So now that the big day is finally here, the Allegro Optical team are all either celebrating or putting their feet up. We will be back in store once again on Friday and Saturday should you have any urgent optical needs.
The team is going to be taking some well earned time off over the New Year period, so keep an eye (pardon the pun) on our website and social media for those all important opening times.
I hope you all have a Very Merry Christmas full of joy and cheer. Don’t forget if any of you need help seeing or hearing the music this Christmas, just call “The Musician’s Optician”.
Just pop in to our practices in either Greenfield or Meltham. Alternatively give the teams a call, you can chat to James, Claire or Sara in Greenfield by calling 01457 353100. If Meltham is closer for you call Amy, Gemma, Jill, Josie, or Sheryl on 01484 907090.
As the leaves begin to fall, we look at Allegro Autumn and the music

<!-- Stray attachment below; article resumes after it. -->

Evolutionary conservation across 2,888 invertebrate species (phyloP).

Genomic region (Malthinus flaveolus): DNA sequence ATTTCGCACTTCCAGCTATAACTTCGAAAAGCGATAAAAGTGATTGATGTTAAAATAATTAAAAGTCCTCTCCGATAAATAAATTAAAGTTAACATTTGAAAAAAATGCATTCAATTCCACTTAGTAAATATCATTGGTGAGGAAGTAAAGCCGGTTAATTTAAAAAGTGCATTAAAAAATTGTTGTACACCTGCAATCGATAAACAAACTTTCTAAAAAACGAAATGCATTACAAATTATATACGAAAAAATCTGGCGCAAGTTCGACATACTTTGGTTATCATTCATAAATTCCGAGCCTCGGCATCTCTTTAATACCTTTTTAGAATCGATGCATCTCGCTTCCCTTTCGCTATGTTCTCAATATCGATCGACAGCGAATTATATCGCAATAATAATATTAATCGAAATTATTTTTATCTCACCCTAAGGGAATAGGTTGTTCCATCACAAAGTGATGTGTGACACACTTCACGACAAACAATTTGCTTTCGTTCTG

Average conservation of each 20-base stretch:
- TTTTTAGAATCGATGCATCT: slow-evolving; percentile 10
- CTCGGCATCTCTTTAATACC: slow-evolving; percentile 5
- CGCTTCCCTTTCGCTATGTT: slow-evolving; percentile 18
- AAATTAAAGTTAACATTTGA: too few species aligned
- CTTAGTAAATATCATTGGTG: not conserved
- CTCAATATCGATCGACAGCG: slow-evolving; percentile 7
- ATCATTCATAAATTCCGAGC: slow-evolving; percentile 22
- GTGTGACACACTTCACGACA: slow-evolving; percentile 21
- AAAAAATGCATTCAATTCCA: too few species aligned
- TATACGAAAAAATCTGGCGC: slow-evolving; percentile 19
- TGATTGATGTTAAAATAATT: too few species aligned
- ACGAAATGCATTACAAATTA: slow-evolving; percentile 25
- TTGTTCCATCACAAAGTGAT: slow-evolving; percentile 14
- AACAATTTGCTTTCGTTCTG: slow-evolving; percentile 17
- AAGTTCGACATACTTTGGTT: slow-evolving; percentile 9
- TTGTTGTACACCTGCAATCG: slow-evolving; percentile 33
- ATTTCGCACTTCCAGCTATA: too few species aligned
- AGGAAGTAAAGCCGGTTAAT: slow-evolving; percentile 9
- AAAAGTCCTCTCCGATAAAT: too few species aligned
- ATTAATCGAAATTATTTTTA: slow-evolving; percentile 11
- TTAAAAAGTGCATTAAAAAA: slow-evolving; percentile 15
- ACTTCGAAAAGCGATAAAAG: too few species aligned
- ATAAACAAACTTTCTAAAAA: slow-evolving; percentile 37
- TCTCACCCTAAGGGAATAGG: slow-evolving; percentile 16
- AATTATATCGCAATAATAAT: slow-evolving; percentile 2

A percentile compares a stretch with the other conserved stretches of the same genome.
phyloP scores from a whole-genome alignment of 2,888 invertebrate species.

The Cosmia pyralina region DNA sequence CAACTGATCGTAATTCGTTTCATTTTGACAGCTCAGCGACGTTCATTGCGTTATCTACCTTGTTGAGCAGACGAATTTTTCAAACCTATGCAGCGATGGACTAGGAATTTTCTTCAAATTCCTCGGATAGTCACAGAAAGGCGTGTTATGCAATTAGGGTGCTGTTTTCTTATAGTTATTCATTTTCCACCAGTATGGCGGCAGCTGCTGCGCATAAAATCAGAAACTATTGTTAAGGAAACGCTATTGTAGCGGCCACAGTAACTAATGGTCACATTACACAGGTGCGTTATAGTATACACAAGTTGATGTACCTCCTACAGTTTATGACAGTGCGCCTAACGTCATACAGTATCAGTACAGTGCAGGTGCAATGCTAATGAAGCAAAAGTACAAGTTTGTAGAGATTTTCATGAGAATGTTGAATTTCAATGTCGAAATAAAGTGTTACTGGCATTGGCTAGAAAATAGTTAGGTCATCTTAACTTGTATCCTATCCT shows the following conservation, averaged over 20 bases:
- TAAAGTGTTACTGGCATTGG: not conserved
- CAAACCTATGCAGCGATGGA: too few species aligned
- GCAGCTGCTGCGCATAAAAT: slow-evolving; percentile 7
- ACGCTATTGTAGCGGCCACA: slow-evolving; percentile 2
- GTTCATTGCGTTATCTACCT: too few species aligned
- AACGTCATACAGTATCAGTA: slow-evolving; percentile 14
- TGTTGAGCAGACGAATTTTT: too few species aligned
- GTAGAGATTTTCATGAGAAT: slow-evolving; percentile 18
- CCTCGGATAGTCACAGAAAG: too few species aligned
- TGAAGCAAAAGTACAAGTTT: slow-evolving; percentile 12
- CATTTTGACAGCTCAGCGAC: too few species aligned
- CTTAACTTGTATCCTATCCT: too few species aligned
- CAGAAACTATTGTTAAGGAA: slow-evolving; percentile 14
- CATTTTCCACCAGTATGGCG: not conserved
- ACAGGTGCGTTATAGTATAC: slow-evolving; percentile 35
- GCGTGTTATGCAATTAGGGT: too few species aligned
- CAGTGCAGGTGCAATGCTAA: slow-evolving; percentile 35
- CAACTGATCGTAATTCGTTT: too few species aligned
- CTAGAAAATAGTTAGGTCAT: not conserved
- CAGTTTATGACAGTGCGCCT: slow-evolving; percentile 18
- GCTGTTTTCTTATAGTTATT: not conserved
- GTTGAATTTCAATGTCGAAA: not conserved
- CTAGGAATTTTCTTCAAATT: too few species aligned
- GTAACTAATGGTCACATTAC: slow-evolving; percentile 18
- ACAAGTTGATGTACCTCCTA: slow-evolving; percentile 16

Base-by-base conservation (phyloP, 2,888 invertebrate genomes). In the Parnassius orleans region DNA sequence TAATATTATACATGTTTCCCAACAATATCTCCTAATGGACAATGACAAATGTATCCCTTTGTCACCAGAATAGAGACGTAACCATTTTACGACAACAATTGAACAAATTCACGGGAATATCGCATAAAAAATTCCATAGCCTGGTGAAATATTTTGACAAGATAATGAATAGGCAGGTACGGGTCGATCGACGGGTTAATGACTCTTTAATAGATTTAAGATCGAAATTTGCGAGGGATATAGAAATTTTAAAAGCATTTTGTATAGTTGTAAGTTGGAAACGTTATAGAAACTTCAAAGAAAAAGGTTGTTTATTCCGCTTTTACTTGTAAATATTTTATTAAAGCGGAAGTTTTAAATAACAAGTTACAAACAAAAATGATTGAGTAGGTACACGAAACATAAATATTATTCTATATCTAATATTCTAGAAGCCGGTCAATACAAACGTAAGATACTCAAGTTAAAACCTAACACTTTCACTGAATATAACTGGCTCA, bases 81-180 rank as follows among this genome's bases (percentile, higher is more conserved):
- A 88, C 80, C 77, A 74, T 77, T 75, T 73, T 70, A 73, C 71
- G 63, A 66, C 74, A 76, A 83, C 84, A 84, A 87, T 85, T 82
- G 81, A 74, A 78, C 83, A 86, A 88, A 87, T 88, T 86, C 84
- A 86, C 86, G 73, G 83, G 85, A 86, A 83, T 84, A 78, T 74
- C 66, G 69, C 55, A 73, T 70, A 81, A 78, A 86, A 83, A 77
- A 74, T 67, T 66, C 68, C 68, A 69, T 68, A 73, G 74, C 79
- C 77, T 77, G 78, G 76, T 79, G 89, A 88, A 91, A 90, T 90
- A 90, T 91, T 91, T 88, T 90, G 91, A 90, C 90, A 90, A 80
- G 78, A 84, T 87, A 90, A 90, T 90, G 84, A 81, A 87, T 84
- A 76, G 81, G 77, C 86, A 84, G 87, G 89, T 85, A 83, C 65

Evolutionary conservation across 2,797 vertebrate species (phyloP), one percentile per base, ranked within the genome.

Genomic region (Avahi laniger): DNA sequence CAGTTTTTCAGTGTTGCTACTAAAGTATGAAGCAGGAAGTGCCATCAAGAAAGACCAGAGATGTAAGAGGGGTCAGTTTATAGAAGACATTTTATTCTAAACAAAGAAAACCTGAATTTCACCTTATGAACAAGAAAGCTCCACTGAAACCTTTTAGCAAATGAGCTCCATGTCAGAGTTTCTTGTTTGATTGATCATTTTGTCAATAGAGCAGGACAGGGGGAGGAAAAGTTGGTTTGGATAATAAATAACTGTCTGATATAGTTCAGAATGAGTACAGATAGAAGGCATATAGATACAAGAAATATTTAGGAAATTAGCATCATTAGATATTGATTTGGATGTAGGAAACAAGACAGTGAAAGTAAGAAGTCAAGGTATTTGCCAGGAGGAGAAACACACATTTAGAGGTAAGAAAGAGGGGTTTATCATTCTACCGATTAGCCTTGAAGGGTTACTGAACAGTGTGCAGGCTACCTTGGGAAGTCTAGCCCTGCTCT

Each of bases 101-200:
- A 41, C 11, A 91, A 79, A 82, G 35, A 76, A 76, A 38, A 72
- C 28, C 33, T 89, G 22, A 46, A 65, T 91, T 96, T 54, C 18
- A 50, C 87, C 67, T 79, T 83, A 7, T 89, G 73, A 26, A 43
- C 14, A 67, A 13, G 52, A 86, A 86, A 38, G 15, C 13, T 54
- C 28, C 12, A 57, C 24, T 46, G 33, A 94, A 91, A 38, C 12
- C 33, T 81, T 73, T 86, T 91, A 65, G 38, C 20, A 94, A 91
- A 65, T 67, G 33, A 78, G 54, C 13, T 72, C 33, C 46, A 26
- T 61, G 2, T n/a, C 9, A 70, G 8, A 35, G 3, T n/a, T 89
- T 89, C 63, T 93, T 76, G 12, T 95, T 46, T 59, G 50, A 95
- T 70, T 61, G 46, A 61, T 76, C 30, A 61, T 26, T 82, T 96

OctoberAs autumn arrived we were still keeping busy helping musicians to see the music. During October we helped two Clarinetists, two violinists, a Cellist, a Guitarist, a saxophonist, a Television Presenter, a Pianist, a French Horn Player, a String Bassist, a cornet player, a Tuba player, a Trombonist, an oboist and two conductors. Choreographer George Balanchine famously said; “See the music, hear the dance”. But what does a musicians do when they can no longer see the music they have to play? That was a question violinist Richard Bottom asked himself when he moved desks. Richard plays for Slaithwaite Philharmonic Orchestra and began to struggle with the symptoms of presbyopia when he moved his position within the ensemble. Suddenly Richards eyes we’re giving him clear vision of the music. Following the eye test with optometrist Sara Ackroyd, Richard then had a meeting with Dispensing Optician Sheryl. She dispensed Richard with our Fogotto lenses to give the best field of view, especially as his head movement is limited when playing the violin. When looking from the music on the desk up to the conductor, Richard can only move his eyes. He also needs to be able to see the music on the desk of the player in front of him. On trying the new lenses Richard was delighted and very confident.